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Gibson, Gowan Vernon (Flying Officer)

Killed in Action 1943-July-11

Birth Date: 1918-June-02 (age 25)

Born: Toronto Ontario

Son of Erling Peter and Sophie Gibson; husband of Gwennie Marianne Gibson, of Vancouver, British Columbia.

Husband of Gwennie Marianne Gibson, of Vancouver, British Columbia.

Home: St James, Manitoba

267 Sqn- Squadron (RAF)
Flying Officer
Air Chief MarshalA/C/M
Air MarshalA/M
Air Vice MarshalA/V/M
Air CommodoreA/C
Group CaptainG/C
Wing CommanderW/C
Squadron LeaderS/L
Flight LieutenantF/L
Flying OfficerF/O
Pilot OfficerP/O
Warrant Officer 1st ClassWO1
Warrant Officer 2nd ClassWO2
Flight SergeantFS
Senior AircraftmanSAC
Leading AircraftmanLAC
Aircraftman 1st ClassAC1
Aircraftman 2nd ClassAC2
Service Numbers
267 Squadron. Dakota aircraft crashed.

Canada Source Canadian Virtual War Memorial

Commonwealth War Graves Commission Commonwealth War Graves Commission

Canada Primary Source Library and Archives Canada Service Files (may not exist)

Flying Officer Gowan Vernon Gibson was exhumed and reburied.

Google MapSt James, Manitoba
First Burial
Google MapBorgel Cemetery
Google MapMedjez-el-Bab War Cemetery
13 E 12

Dakota FD815

Douglas Dakota Skytrain C-47 DC-3 AC-47 R4D Spooky Gooney Bird

Douglas C-47 Dakota
Canadian Warplane Heritage Museum

Development of the Douglas DC-3 started in early 1935 with the prototype flying by the end of the year. The first production aircraft was delivered to American Airlines in July 1936 and soon orders were pouring in from US and overseas airlines. The US Air Corps became interested in the DC-3 and ordered a military version, called the C-47 or Dakota. It had many capabilities, including dropping paratroops and supplies, evacuating the wounded, troop transportation and glider towing. Eventually, about 10,000 C-47s were built for the US military.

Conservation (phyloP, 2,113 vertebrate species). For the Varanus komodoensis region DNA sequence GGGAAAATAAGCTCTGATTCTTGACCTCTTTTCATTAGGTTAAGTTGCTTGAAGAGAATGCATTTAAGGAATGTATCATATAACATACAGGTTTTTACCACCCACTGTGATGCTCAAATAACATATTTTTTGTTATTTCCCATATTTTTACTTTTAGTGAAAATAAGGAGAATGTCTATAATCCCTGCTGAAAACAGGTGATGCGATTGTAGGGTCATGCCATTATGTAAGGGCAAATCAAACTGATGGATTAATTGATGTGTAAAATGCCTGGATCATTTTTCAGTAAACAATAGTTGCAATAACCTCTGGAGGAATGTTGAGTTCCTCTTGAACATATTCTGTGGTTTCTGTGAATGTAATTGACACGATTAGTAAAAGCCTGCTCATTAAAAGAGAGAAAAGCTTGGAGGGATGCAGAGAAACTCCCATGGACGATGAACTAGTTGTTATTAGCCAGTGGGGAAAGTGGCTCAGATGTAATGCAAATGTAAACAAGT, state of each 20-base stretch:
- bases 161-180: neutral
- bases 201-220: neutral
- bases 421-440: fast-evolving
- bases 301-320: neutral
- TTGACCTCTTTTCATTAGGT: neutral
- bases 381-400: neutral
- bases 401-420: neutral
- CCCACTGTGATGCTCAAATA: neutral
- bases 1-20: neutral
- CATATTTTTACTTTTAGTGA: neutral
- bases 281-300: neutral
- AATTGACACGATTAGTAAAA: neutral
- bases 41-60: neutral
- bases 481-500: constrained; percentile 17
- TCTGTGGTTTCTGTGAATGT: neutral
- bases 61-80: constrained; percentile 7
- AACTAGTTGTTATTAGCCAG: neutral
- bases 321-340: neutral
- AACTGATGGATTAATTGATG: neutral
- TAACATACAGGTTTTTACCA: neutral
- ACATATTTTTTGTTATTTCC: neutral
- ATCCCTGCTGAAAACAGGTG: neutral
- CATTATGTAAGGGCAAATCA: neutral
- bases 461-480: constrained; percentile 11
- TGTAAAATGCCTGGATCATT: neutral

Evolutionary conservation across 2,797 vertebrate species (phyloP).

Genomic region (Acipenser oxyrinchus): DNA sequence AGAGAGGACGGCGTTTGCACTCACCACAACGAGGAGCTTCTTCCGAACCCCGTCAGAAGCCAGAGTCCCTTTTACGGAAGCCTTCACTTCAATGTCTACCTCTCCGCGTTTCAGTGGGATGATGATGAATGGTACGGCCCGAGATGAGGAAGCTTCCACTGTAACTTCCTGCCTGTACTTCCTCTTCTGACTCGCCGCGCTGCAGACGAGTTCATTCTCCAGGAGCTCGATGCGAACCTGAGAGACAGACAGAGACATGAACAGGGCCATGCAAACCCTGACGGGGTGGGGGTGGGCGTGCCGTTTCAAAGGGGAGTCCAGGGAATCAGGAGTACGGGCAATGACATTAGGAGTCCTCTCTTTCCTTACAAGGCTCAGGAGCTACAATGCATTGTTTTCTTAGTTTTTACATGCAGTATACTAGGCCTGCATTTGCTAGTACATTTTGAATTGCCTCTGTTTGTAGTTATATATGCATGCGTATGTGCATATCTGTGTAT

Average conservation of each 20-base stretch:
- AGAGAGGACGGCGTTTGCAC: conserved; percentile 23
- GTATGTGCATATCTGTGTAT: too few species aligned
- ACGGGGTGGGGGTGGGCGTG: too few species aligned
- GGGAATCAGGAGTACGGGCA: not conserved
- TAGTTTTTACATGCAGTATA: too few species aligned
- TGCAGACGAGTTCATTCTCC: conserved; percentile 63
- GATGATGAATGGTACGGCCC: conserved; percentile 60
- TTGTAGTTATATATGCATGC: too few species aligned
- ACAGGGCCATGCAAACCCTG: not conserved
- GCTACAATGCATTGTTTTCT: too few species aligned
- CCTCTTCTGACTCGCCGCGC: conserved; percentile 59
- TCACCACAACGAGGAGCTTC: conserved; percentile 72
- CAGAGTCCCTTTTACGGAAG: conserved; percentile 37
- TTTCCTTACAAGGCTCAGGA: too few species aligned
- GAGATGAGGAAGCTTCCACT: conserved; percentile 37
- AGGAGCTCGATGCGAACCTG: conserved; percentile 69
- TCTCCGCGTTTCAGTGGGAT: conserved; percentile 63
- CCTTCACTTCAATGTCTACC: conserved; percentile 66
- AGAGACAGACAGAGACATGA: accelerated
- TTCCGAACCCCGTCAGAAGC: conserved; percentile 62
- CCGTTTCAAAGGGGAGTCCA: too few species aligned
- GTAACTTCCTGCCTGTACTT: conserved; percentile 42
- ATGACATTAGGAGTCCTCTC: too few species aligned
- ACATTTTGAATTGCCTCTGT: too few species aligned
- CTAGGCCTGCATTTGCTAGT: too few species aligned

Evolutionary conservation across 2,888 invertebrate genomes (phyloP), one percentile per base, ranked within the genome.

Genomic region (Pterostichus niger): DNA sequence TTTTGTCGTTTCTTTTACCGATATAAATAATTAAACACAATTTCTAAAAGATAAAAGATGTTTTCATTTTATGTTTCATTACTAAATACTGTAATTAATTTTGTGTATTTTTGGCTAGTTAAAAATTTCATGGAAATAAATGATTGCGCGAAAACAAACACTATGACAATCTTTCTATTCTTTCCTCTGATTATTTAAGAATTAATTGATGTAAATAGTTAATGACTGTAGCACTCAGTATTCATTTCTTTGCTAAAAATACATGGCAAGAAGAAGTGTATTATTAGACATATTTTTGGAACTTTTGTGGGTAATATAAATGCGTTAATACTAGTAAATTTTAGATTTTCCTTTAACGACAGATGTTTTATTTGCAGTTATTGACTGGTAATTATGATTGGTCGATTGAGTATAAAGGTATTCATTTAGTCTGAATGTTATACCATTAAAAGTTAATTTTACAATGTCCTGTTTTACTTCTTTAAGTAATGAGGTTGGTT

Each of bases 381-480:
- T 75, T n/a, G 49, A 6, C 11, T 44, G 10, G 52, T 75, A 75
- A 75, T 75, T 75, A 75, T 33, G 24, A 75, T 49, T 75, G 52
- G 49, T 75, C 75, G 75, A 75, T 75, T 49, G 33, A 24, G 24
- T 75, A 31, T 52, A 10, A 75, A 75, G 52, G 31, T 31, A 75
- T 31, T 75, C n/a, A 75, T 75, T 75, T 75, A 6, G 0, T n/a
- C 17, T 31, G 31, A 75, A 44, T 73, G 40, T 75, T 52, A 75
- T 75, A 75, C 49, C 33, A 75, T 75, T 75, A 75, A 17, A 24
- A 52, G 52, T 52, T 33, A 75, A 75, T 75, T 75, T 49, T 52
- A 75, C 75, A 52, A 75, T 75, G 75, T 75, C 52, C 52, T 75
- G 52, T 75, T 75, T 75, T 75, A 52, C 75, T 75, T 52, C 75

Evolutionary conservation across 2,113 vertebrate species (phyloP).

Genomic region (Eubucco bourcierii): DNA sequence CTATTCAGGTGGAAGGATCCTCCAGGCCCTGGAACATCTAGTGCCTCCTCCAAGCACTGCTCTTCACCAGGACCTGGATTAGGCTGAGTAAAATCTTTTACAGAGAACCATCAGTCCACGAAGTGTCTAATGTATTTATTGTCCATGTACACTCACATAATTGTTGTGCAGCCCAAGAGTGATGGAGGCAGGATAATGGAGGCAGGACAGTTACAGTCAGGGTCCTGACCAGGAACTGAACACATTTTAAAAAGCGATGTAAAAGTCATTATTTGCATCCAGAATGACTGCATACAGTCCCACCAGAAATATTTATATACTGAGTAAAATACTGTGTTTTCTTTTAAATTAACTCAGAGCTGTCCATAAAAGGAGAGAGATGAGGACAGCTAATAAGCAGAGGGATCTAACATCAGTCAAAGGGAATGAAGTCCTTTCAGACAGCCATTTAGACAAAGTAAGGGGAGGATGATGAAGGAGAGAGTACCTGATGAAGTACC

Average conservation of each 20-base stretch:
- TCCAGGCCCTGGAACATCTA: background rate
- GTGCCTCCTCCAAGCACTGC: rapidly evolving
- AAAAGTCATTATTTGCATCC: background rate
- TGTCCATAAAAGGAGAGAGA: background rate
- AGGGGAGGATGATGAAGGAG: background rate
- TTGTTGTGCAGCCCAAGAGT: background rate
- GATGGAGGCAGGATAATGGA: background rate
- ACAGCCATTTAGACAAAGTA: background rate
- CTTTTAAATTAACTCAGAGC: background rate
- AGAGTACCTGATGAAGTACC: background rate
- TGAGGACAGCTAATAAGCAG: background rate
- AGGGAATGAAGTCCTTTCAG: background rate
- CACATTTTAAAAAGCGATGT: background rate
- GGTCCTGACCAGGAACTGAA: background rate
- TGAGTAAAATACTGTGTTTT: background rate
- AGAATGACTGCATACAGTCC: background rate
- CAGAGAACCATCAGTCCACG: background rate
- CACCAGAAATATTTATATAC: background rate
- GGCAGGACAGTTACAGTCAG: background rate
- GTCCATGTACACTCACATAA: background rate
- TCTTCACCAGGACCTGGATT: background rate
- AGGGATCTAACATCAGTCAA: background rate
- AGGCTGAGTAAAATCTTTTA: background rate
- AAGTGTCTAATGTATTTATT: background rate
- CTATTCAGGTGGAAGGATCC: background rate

During WW II, the Royal Air Force received about 1,930 Dakotas and they became the RAF's main wartime transport aircraft. The RCAF took delivery of its first Dakota in March 1943, and at its peak had 169 on strength. Within Canada, they were operated by four transport squadrons and several ferry squadrons.

Overseas, Dakotas equipped RCAF 437 Squadron in Europe and RCAF 435 and 436 Squadrons in South East Asia. 437 Squadron was formed in England September 1944, where it supported the British and Canadian Armies fighting in Europe. Its most important actions involved glider towing for the airborne landings at Arnhem and the Rhine crossing at Wesel.435 and 436 Squadrons were formed in India in October 1944. They flew Dakotas in support of the British 14th Army in Burma where they dropped supplies to the British troops fighting the Japanese in the jungle.

At the end of WW II, all three squadrons were transferred back to England to provide air transport for the Canadian occupation forces in Germany. Dakotas continued in service with the Canadian Armed Forces until 1989, when 402 Squadron, based in Winnipeg, retired the last of them. Of the nearly 13,000 DC-3s built, many are still in service today, over 75 years after the aircraft's first flight.

The Museum's Dakota was built for the USAAF and was delivered to the Royal Air Force in February 1944 as FZ692 and the Royal Canadian Air Force 437 Squadron in September 1944. It was later renumbered as 12945 as part of the Canadian Armed Forces where it served with 424 Squadron for Search & Rescue at CFB Trenton. It performed JATO ignition in flight at the 1970 Canadian National Exhibition Air Show on the Toronto waterfront.

After it was struck off strength by the Canadian Armed Forces in 1973, the aircraft ended up with Environment Canada, where it was used for mineral and environmental surveys. C-GRSB was donated to the Canadian Warplane Heritage Museum in May 2014.

FZ692 has been restored to the paint scheme it would have worn at the end of World War II with 437 Squadron RCAF. FZ692 flew 208 operational trips with 437 Squadron and 16 with 233 Squadron for a total of 224. It ended up flying hundreds of individual legs between airfields in Europe. FZ692 participated in two major airborne operations, Normandy and the Rhine Crossing. It carried 298 casualties to medical aid and repatriated 456 prisoners of war. It carried over 5,100 passengers to destinations around Europe and carried over two hundred tons of freight (414,368 lbs). CWHM

YouTube C-47 Skytrain

Wkikpedia Wikipedia C-47 Skytrain

General Harold A Skaarup Web Page

Museum CWHM Flightlines

Museum Canada Aviation Museum Dakota Overview

Canada Source Dakota Maintenance Manual

CASPIR Aircraft Groups:
RCAF On Strength (212), RCAF 400 Squadron (6), Canadian Aircraft Losses (99), Canadian Museum(1)
last update: 2023-07-22 19:20:00

Dakota Mk. I FD815

32906 (MSN 9132) to USAAF Mar 01, 1943. To RAF Mar 25, 1943 as Dakota I FD815 - 267 Sqdn, Middle East May 21, 1943. Crashed 3m NW El Aouina, Tunisia Jul 11, 1943. The aircraft was returning from dummy parachute dropping mission over Sicily when it crashed.


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